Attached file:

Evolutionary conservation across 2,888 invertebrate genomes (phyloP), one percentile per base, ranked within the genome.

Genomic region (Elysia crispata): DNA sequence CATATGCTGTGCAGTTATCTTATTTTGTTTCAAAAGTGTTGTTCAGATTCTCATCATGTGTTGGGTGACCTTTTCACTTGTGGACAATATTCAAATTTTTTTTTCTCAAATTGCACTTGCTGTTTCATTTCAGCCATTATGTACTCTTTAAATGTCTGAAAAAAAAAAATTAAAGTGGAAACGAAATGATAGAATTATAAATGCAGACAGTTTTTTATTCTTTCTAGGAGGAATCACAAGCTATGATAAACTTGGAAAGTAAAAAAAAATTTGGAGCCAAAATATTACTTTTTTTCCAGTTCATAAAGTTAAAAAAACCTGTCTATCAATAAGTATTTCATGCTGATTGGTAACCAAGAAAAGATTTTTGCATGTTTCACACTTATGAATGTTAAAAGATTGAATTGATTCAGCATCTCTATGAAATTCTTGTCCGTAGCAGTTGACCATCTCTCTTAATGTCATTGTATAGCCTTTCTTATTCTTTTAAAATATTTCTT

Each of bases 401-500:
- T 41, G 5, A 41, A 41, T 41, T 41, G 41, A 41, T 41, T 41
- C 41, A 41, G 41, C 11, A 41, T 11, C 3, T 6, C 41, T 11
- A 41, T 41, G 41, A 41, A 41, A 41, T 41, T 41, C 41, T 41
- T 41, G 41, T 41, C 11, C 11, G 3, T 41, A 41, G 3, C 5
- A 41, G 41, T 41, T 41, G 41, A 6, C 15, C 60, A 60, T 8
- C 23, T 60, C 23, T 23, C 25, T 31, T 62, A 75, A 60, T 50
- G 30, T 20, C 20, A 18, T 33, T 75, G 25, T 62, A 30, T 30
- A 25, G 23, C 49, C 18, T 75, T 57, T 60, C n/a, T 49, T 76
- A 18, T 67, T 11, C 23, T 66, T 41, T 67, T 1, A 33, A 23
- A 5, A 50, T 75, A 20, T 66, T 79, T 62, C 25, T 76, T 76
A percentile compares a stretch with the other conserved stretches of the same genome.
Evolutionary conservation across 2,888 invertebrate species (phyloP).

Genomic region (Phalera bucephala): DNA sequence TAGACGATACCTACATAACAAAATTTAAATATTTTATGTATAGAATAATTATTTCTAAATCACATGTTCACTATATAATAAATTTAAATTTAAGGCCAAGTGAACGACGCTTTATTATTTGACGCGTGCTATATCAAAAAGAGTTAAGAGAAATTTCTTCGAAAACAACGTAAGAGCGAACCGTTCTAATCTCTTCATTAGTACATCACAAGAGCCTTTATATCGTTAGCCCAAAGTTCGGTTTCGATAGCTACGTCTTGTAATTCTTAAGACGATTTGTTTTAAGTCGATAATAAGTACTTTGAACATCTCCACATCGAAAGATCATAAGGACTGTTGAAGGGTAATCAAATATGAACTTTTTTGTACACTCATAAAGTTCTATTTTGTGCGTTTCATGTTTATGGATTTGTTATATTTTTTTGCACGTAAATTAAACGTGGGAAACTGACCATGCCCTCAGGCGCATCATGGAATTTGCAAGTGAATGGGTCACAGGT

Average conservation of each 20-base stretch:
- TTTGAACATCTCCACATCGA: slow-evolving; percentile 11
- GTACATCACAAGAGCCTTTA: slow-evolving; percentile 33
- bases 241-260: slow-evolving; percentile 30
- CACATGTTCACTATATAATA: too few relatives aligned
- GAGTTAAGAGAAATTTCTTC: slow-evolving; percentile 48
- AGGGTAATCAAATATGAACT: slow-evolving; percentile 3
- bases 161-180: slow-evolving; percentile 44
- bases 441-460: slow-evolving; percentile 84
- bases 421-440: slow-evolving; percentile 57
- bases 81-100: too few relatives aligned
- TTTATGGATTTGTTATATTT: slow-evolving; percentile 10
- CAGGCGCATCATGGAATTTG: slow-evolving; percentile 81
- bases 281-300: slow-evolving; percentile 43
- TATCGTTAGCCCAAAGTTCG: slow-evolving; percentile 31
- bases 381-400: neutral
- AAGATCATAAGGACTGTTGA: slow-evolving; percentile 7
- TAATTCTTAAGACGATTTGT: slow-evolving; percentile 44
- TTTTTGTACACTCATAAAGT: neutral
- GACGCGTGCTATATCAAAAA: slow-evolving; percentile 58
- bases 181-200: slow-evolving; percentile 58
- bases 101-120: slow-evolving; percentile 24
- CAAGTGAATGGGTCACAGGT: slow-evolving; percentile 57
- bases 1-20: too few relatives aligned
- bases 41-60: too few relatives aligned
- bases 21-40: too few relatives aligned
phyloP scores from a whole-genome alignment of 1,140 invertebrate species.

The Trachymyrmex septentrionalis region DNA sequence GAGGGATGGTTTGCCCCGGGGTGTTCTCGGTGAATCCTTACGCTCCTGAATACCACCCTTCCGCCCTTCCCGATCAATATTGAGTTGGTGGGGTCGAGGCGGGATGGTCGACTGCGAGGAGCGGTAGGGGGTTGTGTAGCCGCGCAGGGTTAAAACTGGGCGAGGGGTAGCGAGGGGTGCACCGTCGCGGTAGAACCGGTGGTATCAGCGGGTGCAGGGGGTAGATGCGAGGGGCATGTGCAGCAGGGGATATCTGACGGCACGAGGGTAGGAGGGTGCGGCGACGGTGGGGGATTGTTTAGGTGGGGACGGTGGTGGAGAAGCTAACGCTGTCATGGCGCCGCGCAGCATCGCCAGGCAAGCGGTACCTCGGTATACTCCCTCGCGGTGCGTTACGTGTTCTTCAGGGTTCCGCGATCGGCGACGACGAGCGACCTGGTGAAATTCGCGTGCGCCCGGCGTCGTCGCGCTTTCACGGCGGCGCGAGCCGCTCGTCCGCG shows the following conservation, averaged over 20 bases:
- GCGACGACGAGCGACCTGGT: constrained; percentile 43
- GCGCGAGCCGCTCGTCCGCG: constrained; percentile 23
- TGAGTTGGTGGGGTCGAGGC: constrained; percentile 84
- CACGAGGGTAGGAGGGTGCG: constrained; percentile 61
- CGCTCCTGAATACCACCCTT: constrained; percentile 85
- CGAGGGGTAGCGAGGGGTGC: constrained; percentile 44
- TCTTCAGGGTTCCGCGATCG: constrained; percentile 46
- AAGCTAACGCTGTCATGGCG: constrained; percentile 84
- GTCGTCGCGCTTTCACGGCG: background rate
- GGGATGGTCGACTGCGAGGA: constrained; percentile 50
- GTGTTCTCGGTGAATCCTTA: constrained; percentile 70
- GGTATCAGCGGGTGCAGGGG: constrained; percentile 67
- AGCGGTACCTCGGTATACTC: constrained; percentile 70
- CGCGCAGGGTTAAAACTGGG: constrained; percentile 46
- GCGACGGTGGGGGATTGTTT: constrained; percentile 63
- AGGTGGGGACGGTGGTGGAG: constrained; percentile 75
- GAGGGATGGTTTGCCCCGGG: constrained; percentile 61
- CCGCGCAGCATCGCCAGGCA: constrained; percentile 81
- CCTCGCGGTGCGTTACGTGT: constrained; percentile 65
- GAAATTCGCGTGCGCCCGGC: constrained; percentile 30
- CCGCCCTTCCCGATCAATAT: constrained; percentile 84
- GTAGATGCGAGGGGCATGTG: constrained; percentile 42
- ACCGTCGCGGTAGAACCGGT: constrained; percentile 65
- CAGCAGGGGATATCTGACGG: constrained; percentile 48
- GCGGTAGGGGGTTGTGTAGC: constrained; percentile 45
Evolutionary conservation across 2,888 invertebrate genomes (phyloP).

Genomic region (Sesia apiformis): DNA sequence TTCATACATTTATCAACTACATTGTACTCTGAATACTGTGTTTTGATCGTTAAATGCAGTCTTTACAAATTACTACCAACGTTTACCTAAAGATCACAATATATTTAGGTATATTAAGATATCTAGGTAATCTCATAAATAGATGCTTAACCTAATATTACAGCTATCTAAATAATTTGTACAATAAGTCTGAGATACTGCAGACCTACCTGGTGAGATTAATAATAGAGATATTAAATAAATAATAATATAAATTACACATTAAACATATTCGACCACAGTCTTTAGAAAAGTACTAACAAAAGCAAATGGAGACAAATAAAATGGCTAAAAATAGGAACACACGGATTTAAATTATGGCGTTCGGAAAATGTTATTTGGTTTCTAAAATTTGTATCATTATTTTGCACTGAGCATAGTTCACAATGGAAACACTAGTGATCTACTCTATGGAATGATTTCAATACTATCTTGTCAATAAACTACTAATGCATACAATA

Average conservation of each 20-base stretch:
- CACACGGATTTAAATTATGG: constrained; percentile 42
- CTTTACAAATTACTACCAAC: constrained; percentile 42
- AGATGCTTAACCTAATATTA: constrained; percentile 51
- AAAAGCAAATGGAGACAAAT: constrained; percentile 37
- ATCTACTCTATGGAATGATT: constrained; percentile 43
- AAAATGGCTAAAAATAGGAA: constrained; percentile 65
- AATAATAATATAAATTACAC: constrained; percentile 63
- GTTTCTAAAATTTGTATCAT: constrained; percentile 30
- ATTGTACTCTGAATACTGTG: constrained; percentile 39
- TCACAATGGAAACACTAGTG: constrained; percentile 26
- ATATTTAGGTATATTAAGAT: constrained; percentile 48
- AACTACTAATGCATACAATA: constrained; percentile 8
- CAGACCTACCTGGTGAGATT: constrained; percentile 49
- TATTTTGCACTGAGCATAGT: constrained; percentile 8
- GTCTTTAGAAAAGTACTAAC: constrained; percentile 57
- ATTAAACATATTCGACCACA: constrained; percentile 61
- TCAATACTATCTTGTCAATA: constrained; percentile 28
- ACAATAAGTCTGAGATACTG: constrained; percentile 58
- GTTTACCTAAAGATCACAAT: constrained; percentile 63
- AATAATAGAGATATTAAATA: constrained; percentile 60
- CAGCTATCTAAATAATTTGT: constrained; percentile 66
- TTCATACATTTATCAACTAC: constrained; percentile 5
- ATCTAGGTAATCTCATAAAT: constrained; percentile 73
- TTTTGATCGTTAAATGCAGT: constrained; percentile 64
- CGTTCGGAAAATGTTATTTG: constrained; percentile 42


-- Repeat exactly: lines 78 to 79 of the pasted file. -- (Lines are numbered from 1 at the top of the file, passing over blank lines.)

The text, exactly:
- AAAATGGCTAAAAATAGGAA: constrained; percentile 65
- AATAATAATATAAATTACAC: constrained; percentile 63